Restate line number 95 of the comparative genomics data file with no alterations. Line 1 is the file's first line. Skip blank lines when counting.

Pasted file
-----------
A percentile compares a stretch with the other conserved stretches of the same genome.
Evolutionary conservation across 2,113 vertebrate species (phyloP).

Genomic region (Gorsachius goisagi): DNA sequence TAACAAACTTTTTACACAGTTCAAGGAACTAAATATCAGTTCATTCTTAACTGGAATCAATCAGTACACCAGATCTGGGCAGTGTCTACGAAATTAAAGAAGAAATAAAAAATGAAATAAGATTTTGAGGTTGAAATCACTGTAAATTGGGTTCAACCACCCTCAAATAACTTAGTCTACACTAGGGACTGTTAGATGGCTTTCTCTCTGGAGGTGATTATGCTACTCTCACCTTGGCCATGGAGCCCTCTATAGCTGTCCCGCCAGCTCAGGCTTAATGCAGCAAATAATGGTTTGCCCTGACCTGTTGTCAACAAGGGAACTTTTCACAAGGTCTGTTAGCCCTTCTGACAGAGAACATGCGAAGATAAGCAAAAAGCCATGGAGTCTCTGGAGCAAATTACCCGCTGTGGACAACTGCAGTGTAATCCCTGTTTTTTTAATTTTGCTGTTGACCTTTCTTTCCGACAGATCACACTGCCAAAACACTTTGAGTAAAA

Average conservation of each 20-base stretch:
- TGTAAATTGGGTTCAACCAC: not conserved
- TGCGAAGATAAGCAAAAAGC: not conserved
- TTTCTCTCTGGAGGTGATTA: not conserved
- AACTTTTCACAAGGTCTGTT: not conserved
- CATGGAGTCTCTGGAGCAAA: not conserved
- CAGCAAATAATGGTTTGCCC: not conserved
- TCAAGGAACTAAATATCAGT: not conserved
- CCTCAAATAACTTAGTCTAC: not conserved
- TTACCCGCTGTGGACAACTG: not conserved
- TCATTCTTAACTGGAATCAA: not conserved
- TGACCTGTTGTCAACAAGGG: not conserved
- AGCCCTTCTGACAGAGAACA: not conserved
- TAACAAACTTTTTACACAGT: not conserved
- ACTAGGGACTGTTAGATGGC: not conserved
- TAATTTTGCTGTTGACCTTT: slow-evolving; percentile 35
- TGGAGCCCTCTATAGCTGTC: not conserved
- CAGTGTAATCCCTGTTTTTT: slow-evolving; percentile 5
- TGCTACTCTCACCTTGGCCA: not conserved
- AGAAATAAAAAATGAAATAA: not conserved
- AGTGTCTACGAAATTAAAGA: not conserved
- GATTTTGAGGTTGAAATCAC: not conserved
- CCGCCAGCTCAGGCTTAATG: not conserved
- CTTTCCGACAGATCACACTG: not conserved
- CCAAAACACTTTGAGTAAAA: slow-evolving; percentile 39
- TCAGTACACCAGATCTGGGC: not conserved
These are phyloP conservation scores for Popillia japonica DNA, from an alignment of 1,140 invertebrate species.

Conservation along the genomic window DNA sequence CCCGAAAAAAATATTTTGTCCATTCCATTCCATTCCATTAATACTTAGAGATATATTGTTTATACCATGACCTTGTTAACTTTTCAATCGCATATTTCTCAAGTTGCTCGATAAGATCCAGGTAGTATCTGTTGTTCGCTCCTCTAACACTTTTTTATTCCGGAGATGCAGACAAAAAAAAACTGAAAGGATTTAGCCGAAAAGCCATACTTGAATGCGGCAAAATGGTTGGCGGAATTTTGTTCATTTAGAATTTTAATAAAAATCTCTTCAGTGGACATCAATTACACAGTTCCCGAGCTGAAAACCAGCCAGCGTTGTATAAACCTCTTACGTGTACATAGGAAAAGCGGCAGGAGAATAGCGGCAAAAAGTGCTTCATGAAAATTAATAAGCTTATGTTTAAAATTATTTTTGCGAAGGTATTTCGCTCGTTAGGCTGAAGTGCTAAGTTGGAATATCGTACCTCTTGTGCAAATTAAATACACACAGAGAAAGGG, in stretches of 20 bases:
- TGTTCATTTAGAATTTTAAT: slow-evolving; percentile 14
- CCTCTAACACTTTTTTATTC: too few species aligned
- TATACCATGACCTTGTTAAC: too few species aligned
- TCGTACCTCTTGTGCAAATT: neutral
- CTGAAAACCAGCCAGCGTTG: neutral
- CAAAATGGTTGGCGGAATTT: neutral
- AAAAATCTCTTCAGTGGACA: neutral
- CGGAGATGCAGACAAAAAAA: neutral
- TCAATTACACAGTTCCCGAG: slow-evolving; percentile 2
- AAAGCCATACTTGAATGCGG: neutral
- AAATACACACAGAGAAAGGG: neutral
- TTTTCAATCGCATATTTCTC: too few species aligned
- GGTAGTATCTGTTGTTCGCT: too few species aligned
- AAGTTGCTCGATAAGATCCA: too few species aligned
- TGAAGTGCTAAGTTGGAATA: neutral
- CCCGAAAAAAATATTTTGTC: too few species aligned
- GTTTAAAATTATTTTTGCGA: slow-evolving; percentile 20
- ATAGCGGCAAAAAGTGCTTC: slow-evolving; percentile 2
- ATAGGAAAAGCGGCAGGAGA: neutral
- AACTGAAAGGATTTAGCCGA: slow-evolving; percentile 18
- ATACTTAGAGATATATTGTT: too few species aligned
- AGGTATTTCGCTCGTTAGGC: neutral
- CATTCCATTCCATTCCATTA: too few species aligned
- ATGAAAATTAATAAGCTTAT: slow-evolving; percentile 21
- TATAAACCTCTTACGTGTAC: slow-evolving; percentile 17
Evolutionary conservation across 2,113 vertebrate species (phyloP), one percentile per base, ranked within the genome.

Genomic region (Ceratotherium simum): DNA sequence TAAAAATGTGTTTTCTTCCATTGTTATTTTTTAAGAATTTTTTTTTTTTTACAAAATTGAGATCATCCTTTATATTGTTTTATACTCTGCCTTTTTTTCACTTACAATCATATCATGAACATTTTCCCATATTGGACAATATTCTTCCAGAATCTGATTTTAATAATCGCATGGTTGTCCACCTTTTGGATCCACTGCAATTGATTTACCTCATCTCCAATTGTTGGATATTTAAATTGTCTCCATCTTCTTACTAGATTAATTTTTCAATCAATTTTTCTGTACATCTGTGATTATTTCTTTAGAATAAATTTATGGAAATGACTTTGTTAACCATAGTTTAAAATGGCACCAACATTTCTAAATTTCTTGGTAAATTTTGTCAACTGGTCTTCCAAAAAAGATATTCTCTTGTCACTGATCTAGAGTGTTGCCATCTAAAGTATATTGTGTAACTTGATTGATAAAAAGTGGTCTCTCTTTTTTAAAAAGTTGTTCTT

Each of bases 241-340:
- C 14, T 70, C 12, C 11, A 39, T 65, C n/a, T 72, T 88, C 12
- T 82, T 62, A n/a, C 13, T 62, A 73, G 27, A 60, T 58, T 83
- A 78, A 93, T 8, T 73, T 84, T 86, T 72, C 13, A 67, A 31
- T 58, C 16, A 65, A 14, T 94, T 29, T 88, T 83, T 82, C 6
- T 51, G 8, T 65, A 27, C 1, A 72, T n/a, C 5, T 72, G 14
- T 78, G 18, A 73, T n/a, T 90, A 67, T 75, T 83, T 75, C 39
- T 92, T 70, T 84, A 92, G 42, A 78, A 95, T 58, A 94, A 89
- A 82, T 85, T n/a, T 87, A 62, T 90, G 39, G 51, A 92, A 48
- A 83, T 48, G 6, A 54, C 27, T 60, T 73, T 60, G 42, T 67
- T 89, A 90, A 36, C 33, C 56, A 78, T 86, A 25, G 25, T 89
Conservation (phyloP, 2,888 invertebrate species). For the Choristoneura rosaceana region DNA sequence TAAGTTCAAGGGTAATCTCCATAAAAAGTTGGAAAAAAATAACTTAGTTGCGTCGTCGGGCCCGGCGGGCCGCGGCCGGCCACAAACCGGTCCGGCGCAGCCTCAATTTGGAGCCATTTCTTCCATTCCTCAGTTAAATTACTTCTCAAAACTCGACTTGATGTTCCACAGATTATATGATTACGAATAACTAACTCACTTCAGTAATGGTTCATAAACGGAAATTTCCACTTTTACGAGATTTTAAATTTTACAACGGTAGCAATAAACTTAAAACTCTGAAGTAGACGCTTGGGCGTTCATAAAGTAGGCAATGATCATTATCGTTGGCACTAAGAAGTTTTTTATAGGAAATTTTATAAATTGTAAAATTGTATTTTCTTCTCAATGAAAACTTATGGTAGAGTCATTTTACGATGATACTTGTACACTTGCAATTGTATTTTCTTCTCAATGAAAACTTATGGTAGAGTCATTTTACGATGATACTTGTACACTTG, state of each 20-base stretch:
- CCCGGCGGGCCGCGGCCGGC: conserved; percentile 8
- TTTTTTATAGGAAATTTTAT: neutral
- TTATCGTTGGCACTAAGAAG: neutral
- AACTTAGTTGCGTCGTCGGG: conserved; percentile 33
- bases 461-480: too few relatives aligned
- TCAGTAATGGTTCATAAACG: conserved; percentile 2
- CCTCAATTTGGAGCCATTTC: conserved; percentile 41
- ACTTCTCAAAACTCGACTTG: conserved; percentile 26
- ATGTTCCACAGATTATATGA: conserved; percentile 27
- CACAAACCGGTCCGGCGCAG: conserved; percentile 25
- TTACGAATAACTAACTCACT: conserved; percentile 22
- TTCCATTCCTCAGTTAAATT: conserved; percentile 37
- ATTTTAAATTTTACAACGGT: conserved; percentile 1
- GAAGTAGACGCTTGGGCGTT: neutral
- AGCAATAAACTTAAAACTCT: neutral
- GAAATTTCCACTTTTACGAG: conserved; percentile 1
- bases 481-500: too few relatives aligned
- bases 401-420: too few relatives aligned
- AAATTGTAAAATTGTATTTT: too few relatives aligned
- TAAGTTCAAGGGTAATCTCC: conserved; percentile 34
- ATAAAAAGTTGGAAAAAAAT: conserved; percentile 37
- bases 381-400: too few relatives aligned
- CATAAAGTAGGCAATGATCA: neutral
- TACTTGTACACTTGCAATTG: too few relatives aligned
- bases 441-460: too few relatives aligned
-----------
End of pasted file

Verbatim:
- bases 441-460: too few relatives aligned